Free Delivery
Free Delivery When spending £15 or more
Quality Seed
Quality Seed High germination rates
Carbon Neutral
Carbon Neutral We offset all of our carbon

Aubergine  - Key Growing Information

Aubergines, also known as eggplants, are a versatile and delicious addition to any garden. Growing your own aubergines can be incredibly rewarding, especially when you get to harvest plump, glossy fruits. This guide will provide you with the best methods to grow aubergines, including tips on planting, spacing, watering, and choosing the right varieties. Whether you're a beginner or an experienced gardener, these tips will help you achieve a bountiful harvest.

Scientific Name

Solanum melongena

Crop Culture

Aubergines thrive in warm weather and require a long growing season. They prefer full sun and fertile, well-drained soil with a pH of 5.5-6.8. Enrich the soil with compost or well-rotted manure before planting. Start seeds indoors 8-10 weeks before the last frost date. Transplant outdoors when the danger of frost has passed and daytime temperatures consistently exceed 70°F (21°C). Eggplants are sensitive to cold and require warm soil to grow well.

Planting Aubergines

Proper spacing and planting are crucial for healthy aubergine growth.

  • Spacing: Space the plants 18-24 inches apart in rows that are 30-36 inches apart. This allows each plant enough space to grow and ensures good air circulation, which helps prevent diseases.
  • Depth: Plant seeds about 1 cm deep in seed trays or pots, and transplant them into the garden when they are 10-15 cm tall and the soil has warmed up.
  • Mulching: Mulching helps retain soil moisture and regulate temperature.
  • Watering: Water regularly and evenly, as inconsistent moisture can lead to blossom end rot or split fruits.

Aubergines benefit from staking or caging to support their tall growth and heavy fruit load. Use a balanced fertilizer to provide additional nutrients as the plants grow.

Soil and Watering

Aubergines prefer well-drained soil rich in organic matter.

  • Soil Preparation: Work compost or well-rotted manure into the soil before planting to improve fertility.
  • Watering: Aubergines need consistent moisture. Water regularly, keeping the soil evenly moist but not waterlogged. Mulching can help retain moisture and suppress weeds.

Recommended Aubergines Varieties

Choosing the right variety can enhance your growing experience and yield. F1 hybrids are particularly good at solving common problems.

Variety Description Benefits
'Bonica F1' Early and prolific, with glossy, deep purple fruits. Resistant to verticillium wilt, high yield
'Black Beauty' Classic heirloom variety, with large, dark fruits. Good flavor, versatile
'Pinstripe F1' Small, striped fruits that mature quickly. Compact, good for containers, early harvest
'Ivory F1' Uniform, cylindrical white fruits with mild flavor. Resistant to common diseases, consistent size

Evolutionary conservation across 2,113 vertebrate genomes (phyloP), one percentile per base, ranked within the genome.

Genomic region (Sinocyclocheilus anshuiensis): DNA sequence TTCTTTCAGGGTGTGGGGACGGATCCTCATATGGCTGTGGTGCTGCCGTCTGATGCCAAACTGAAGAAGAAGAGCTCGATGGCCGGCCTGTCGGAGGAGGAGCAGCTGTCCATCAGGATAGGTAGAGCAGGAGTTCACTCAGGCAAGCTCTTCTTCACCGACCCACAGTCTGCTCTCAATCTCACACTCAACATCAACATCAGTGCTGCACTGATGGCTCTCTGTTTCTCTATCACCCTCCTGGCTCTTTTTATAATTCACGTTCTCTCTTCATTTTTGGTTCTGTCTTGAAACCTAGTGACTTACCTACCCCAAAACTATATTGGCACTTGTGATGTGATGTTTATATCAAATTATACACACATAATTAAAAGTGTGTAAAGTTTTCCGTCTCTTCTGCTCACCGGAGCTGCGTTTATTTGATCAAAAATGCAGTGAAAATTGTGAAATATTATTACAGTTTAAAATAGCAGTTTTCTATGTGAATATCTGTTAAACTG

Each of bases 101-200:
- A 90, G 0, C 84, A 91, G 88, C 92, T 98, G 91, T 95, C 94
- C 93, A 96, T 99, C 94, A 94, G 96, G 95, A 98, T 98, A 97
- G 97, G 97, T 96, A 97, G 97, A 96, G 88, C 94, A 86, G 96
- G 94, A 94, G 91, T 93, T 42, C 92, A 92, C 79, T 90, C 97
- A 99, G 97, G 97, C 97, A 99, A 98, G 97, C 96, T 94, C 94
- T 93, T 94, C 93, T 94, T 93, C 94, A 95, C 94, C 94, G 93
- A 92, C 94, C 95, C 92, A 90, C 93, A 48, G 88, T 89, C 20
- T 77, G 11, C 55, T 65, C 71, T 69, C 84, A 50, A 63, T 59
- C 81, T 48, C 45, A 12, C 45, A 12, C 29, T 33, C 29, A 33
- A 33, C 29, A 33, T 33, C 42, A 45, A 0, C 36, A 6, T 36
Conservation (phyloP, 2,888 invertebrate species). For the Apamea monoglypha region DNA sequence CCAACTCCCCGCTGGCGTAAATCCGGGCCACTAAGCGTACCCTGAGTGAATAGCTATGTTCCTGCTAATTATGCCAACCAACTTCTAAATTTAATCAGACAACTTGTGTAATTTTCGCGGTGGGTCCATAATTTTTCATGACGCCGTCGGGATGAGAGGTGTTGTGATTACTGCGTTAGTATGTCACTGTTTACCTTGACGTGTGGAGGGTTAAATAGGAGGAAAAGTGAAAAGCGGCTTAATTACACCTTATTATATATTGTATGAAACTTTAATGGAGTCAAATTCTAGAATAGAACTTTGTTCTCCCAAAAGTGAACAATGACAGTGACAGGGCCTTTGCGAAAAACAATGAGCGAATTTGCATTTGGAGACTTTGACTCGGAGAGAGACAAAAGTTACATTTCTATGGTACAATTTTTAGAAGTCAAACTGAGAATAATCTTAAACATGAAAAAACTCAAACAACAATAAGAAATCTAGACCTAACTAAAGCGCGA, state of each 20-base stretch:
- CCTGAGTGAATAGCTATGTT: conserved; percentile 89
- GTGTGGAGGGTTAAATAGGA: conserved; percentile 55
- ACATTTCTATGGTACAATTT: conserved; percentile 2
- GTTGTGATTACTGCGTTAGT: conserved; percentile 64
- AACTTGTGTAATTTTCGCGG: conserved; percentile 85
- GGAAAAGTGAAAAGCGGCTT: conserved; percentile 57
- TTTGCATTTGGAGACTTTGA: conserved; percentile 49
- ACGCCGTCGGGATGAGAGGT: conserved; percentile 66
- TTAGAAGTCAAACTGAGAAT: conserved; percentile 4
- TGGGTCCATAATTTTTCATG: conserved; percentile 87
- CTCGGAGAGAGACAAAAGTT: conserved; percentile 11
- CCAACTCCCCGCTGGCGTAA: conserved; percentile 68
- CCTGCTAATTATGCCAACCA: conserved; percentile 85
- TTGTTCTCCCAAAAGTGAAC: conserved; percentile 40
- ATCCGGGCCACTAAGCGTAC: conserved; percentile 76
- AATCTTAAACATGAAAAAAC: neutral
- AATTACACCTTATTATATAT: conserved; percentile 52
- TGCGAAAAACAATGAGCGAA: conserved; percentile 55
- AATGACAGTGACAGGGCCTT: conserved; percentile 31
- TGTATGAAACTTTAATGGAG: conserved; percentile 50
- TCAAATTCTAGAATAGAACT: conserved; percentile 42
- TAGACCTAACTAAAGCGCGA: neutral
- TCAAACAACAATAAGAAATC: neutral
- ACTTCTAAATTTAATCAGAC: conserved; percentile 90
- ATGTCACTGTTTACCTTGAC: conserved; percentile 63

'Meatball F1' Large, meaty fruits with excellent flavor. Resistant to many fungal diseases, uniform fruits

Preventing Common Problems

F1 hybrids can help prevent or reduce many common problems associated with growing aubergines.

Variety Prevents/Reduces
'Bonica F1' Verticillium wilt, high yield
'Pinstripe F1' Early maturity reduces risk of late-season diseases
'Ivory F1' Common diseases, including powdery mildew
'Meatball F1' Resistant to many fungal diseases, uniform fruits

Harvesting Aubergines

Knowing when and how to harvest aubergines is crucial for the best flavor and yield.

  • Harvest Time: Aubergines are ready to harvest when their skin is glossy and they have reached their mature size, typically 70-80 days after transplanting.
  • Signs of Readiness: The fruit should feel firm and have a slight give when pressed. If the skin becomes dull, the fruit may be overripe.
  • Harvesting Method: Use a sharp knife or pruning shears to cut the fruit from the plant, leaving a short stem attached. Handle the fruits gently to avoid bruising.

Storage and Preservation

  • Short-Term Storage: Aubergines can be stored in the refrigerator for up to a week.
  • Long-Term Storage: For longer storage, they can be sliced, blanched, and frozen. Aubergines can also be pickled or used in canned dishes like ratatouille.

Diseases, Insects, and Weeds

Common pests include flea beetles, aphids, and spider mites. Use row covers to protect young plants from flea beetles. Regular monitoring and organic or chemical controls can manage other pests. Diseases like verticillium wilt and blossom end rot can be prevented with good soil management and consistent watering.

Growing Aubergines in Containers

Aubergines can also be grown successfully in containers, making them perfect for small spaces such as balconies.

  • Container Size: Use a pot that is at least 30 cm in diameter and depth.
  • Soil: Use a high-quality potting mix enriched with compost.
  • Watering: Keep the soil evenly moist and ensure the container has good drainage.

Growing Aubergines Undercover

Aubergines can be grown in a greenhouse or poly tunnel to extend the growing season and protect them from adverse weather conditions.

  • Temperature Control: Growing undercover can help maintain optimal temperatures and protect plants from pests.
  • Ventilation: Ensure good ventilation to prevent fungal diseases and overheating.

By following these guidelines and choosing the right varieties, you can enjoy a plentiful harvest of delicious aubergines. Whether you have a large garden or just a small balcony, aubergines are a rewarding and versatile crop to grow.